Sunday, 23 November 2008 13:59
Objective: To review the biological effects and safety of obstetric ultrasound.
Outcome: Outline the circumstances in which safety may be a concern with obstetric ultrasound.
Benefits, Harms, and costs: Obstetric ultrasound should only be done for medical reasons, and exposure should be kept as low as reasonably achievable (ALARA) because of the potential for tissue heating. Higher energy is of particular concern for pulsed Doppler, colour flow, first trimester ultrasound with a long transvesical path (> 5 cm), second or third trimester exams when bone is in the focal zone, as well as when scanning tissue with minimal perfusion (embryonic) or in patients who are febrile. Operators can minimize risk by limiting dwell time, limiting exposure to critical structures, and following equipment generated exposure information.
- Obstetric ultrasound should only be used when the potential medical benefit outweighs any theoretical or potential risk (II-2A).
- Obstetric ultrasound should not be used for nonmedical reasons, such as sex determination, producing nonmedical photos or videos, or for commercial purposes ( III-B).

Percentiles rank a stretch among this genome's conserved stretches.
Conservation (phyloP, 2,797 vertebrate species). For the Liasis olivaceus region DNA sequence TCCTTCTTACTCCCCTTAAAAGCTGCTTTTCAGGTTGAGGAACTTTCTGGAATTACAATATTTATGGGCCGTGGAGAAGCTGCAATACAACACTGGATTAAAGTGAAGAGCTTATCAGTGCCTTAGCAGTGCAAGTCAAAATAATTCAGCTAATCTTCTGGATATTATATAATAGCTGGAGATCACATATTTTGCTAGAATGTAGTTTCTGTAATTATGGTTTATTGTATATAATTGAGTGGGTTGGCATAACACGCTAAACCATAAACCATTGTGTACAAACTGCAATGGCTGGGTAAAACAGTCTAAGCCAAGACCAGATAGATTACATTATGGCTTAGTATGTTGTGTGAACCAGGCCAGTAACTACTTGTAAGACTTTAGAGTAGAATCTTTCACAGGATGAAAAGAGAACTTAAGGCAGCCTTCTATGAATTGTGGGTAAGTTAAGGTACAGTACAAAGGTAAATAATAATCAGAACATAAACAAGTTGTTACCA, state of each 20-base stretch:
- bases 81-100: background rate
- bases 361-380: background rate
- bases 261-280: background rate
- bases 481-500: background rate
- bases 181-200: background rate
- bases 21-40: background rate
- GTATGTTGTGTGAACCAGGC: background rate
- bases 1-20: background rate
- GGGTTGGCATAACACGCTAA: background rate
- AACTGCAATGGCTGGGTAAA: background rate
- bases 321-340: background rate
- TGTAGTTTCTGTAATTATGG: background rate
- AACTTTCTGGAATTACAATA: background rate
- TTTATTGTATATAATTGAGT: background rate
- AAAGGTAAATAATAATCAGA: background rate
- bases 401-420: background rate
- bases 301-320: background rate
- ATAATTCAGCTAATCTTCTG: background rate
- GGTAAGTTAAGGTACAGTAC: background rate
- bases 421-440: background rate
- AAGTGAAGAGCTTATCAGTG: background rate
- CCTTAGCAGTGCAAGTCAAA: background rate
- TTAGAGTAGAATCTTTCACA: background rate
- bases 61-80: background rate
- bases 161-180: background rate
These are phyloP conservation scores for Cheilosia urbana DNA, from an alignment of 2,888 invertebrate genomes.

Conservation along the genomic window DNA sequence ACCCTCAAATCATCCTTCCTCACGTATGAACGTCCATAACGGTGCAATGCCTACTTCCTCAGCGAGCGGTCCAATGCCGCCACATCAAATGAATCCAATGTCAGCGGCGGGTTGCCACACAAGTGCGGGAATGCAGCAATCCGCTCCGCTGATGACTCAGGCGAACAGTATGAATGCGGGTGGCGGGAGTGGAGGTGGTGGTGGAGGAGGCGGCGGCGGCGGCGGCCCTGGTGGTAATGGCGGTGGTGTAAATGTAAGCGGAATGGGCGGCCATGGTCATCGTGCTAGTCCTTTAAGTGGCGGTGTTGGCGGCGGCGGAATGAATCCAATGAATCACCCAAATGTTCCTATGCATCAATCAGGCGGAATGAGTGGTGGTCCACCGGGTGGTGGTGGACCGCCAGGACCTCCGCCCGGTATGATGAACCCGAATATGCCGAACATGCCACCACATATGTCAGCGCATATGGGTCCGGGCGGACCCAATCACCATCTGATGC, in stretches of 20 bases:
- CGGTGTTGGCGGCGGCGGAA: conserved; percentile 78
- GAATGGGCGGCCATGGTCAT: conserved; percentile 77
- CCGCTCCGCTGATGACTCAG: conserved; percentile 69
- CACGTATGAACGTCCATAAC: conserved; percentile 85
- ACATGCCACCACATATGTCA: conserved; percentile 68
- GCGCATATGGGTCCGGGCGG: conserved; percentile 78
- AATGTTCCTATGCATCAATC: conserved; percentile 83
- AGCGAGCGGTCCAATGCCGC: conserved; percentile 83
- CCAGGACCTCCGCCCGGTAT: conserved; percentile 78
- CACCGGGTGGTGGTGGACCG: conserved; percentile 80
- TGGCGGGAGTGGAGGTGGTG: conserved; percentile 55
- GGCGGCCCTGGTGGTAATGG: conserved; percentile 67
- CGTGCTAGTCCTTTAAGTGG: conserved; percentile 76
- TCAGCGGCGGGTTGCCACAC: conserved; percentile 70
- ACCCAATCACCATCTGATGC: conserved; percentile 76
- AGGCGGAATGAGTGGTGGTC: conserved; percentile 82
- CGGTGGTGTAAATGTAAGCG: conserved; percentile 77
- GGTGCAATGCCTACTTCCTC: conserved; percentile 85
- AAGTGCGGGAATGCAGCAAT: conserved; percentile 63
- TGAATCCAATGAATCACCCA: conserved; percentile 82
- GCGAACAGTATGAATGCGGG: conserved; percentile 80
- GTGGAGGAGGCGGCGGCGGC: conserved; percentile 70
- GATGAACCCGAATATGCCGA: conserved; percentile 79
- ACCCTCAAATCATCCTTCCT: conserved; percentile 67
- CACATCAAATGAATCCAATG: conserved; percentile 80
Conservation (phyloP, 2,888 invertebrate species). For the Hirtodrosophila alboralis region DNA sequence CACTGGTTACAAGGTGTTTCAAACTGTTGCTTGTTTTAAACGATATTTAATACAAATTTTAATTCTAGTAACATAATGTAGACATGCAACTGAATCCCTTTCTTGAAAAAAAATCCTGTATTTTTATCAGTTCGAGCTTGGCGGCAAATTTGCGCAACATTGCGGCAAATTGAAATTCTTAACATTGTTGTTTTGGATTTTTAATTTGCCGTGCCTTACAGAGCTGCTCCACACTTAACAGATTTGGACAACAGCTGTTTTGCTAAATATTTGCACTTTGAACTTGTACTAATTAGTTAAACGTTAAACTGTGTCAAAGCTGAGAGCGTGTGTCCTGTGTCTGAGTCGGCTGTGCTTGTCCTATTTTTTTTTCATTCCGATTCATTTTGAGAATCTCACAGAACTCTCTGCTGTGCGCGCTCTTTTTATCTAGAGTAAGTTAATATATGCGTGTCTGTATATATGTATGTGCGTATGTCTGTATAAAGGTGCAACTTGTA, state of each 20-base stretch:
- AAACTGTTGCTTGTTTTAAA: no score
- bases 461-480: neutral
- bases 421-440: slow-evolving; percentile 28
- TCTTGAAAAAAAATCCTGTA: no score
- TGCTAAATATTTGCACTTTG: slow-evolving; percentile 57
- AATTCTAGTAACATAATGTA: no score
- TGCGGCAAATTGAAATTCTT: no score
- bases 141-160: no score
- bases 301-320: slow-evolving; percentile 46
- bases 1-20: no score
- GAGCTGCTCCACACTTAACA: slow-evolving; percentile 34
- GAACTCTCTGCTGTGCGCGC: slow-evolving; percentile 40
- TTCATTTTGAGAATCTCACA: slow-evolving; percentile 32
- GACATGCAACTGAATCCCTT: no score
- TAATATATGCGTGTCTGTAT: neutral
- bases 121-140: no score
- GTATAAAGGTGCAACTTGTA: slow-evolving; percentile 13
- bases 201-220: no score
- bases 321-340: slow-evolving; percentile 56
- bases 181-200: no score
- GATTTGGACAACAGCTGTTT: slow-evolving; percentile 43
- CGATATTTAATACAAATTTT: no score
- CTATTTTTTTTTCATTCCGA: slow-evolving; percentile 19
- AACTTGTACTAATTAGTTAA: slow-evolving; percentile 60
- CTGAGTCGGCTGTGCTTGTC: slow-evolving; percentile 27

- Ultrasound exposure should be as low as reasonably achievable (ALARA) because of the potential for tissue heating when the thermal index exceeds 1. Exposure can be reduced through the use of output control and (or) by reducing the amount of time the beam is focused on one place (dwell time) (II-1A).
- All diagnostic ultrasound devices should comply with the output display standards (MI and TI) (III-B).
- When ultrasound is done for research or teaching purposes, exposed individuals should be informed if either the MI or TI are greater than 1 and how this exposure compares to that found in normal diagnostic practice (III-B). 6. While imaging the fetus in the first trimester, Doppler and colour Doppler should be avoided (III-B).
J Obstet Gynaecol Can. 2005 Jun;27(6):572-80.